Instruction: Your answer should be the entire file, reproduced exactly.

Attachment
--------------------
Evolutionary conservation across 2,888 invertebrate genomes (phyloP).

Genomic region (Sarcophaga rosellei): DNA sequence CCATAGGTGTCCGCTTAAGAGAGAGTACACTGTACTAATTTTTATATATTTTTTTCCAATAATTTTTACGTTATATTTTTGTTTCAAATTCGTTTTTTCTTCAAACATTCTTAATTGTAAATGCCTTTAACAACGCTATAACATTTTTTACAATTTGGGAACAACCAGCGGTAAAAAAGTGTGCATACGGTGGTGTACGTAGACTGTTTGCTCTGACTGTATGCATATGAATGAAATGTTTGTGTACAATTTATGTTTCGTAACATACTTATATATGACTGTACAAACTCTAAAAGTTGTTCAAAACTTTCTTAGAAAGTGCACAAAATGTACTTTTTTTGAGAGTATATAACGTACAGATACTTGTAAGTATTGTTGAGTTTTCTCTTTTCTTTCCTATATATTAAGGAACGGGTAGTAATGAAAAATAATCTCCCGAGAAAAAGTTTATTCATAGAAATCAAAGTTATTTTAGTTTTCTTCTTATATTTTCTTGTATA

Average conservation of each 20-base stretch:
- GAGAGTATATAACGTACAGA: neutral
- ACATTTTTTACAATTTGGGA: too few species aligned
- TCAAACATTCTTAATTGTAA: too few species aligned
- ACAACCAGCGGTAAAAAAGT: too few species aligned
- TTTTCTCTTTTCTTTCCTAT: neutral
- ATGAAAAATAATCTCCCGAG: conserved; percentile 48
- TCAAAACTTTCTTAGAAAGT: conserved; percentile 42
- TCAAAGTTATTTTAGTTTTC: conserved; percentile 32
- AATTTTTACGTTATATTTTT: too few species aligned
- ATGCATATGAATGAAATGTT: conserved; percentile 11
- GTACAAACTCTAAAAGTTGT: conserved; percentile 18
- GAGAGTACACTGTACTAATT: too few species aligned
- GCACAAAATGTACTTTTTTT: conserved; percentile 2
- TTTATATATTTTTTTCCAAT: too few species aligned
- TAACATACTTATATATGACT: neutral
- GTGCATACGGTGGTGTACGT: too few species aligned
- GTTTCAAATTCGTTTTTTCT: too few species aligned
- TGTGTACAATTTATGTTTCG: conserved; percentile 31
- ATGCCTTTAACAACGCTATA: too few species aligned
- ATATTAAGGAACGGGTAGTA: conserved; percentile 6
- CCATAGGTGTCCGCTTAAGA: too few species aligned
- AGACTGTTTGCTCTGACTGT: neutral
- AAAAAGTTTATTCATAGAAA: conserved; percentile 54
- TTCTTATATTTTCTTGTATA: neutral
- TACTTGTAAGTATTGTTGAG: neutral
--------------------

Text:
Evolutionary conservation across 2,888 invertebrate genomes (phyloP).

Genomic region (Sarcophaga rosellei): DNA sequence CCATAGGTGTCCGCTTAAGAGAGAGTACACTGTACTAATTTTTATATATTTTTTTCCAATAATTTTTACGTTATATTTTTGTTTCAAATTCGTTTTTTCTTCAAACATTCTTAATTGTAAATGCCTTTAACAACGCTATAACATTTTTTACAATTTGGGAACAACCAGCGGTAAAAAAGTGTGCATACGGTGGTGTACGTAGACTGTTTGCTCTGACTGTATGCATATGAATGAAATGTTTGTGTACAATTTATGTTTCGTAACATACTTATATATGACTGTACAAACTCTAAAAGTTGTTCAAAACTTTCTTAGAAAGTGCACAAAATGTACTTTTTTTGAGAGTATATAACGTACAGATACTTGTAAGTATTGTTGAGTTTTCTCTTTTCTTTCCTATATATTAAGGAACGGGTAGTAATGAAAAATAATCTCCCGAGAAAAAGTTTATTCATAGAAATCAAAGTTATTTTAGTTTTCTTCTTATATTTTCTTGTATA

Average conservation of each 20-base stretch:
- GAGAGTATATAACGTACAGA: neutral
- ACATTTTTTACAATTTGGGA: too few species aligned
- TCAAACATTCTTAATTGTAA: too few species aligned
- ACAACCAGCGGTAAAAAAGT: too few species aligned
- TTTTCTCTTTTCTTTCCTAT: neutral
- ATGAAAAATAATCTCCCGAG: conserved; percentile 48
- TCAAAACTTTCTTAGAAAGT: conserved; percentile 42
- TCAAAGTTATTTTAGTTTTC: conserved; percentile 32
- AATTTTTACGTTATATTTTT: too few species aligned
- ATGCATATGAATGAAATGTT: conserved; percentile 11
- GTACAAACTCTAAAAGTTGT: conserved; percentile 18
- GAGAGTACACTGTACTAATT: too few species aligned
- GCACAAAATGTACTTTTTTT: conserved; percentile 2
- TTTATATATTTTTTTCCAAT: too few species aligned
- TAACATACTTATATATGACT: neutral
- GTGCATACGGTGGTGTACGT: too few species aligned
- GTTTCAAATTCGTTTTTTCT: too few species aligned
- TGTGTACAATTTATGTTTCG: conserved; percentile 31
- ATGCCTTTAACAACGCTATA: too few species aligned
- ATATTAAGGAACGGGTAGTA: conserved; percentile 6
- CCATAGGTGTCCGCTTAAGA: too few species aligned
- AGACTGTTTGCTCTGACTGT: neutral
- AAAAAGTTTATTCATAGAAA: conserved; percentile 54
- TTCTTATATTTTCTTGTATA: neutral
- TACTTGTAAGTATTGTTGAG: neutral